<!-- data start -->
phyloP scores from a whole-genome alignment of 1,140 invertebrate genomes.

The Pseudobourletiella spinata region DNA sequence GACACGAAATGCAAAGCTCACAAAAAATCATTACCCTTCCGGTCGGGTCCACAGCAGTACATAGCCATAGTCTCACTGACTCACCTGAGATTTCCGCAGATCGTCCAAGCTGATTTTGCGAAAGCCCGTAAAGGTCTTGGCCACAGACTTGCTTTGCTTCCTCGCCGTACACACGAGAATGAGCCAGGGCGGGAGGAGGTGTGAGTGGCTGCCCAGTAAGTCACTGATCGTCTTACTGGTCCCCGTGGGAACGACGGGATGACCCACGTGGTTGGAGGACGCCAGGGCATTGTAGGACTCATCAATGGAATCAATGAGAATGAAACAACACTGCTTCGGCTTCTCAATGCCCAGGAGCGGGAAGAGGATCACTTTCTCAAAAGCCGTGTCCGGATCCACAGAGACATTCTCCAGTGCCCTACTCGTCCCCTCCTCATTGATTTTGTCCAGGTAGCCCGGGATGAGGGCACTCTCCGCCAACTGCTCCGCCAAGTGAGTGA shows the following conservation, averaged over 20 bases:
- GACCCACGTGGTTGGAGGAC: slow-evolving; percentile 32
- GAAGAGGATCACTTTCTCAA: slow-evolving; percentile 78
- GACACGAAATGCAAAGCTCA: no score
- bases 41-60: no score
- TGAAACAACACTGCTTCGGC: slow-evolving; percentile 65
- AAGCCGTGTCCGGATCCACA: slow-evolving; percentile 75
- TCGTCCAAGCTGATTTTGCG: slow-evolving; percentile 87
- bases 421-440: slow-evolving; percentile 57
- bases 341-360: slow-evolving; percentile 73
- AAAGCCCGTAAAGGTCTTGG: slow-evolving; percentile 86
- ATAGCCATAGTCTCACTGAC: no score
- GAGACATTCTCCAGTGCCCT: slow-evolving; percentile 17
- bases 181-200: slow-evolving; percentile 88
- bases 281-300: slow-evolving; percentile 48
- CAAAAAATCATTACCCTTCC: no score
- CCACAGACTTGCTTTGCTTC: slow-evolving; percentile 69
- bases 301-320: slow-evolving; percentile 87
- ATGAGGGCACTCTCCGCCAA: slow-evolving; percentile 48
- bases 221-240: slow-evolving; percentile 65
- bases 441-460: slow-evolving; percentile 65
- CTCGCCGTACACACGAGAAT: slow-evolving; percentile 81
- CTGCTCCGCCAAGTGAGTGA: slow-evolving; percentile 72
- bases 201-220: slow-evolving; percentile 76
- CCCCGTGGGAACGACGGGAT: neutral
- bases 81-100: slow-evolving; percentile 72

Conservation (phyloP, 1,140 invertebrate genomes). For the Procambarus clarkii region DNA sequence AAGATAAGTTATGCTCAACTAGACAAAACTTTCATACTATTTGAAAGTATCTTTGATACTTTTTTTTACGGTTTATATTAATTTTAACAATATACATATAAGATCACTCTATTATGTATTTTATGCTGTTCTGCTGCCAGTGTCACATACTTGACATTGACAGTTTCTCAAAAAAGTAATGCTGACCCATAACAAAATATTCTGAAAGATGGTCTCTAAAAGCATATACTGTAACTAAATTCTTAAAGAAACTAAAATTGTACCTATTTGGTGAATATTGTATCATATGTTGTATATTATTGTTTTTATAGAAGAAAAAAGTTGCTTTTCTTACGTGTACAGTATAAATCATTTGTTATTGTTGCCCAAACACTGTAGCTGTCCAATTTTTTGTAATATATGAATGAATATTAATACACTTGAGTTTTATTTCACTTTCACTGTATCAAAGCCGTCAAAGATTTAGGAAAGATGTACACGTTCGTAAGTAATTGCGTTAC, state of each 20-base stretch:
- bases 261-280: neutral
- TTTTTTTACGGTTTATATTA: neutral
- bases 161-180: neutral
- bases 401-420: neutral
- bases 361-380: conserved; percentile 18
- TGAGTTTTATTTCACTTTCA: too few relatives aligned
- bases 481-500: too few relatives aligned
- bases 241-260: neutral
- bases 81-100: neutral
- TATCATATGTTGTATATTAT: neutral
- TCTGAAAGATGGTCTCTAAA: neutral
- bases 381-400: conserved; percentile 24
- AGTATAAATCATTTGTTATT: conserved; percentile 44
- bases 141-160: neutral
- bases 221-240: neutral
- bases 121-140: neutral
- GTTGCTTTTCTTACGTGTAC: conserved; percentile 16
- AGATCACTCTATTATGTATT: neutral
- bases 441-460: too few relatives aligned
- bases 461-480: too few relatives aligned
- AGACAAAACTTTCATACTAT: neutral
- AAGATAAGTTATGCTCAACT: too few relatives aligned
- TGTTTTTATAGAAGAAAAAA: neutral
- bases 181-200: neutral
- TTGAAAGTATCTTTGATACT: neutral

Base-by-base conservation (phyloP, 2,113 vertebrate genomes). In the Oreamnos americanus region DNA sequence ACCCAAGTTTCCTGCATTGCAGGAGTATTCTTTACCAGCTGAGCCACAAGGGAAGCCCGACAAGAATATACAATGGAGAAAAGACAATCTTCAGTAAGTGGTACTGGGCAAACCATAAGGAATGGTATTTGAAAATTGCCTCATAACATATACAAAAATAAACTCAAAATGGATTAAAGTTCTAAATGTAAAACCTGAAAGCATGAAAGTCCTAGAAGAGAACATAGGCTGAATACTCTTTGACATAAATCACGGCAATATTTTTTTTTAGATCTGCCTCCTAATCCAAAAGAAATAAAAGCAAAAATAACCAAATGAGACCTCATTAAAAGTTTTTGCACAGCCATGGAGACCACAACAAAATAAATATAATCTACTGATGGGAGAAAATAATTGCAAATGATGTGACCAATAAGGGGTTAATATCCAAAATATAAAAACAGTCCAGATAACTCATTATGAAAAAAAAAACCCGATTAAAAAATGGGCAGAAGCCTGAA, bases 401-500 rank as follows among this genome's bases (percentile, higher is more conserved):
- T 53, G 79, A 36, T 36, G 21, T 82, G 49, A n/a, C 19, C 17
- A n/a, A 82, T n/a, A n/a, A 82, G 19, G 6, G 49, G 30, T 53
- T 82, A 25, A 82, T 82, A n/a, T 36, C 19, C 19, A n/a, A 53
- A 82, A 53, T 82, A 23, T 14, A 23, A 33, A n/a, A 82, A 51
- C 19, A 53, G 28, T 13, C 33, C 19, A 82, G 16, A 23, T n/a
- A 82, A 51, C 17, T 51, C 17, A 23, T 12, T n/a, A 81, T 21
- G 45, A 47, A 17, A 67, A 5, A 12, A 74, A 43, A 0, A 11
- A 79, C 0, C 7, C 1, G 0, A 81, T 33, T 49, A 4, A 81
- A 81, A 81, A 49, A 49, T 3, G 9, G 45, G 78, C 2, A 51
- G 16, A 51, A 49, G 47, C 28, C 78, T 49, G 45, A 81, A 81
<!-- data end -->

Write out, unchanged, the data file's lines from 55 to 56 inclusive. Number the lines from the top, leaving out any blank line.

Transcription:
- T 53, G 79, A 36, T 36, G 21, T 82, G 49, A n/a, C 19, C 17
- A n/a, A 82, T n/a, A n/a, A 82, G 19, G 6, G 49, G 30, T 53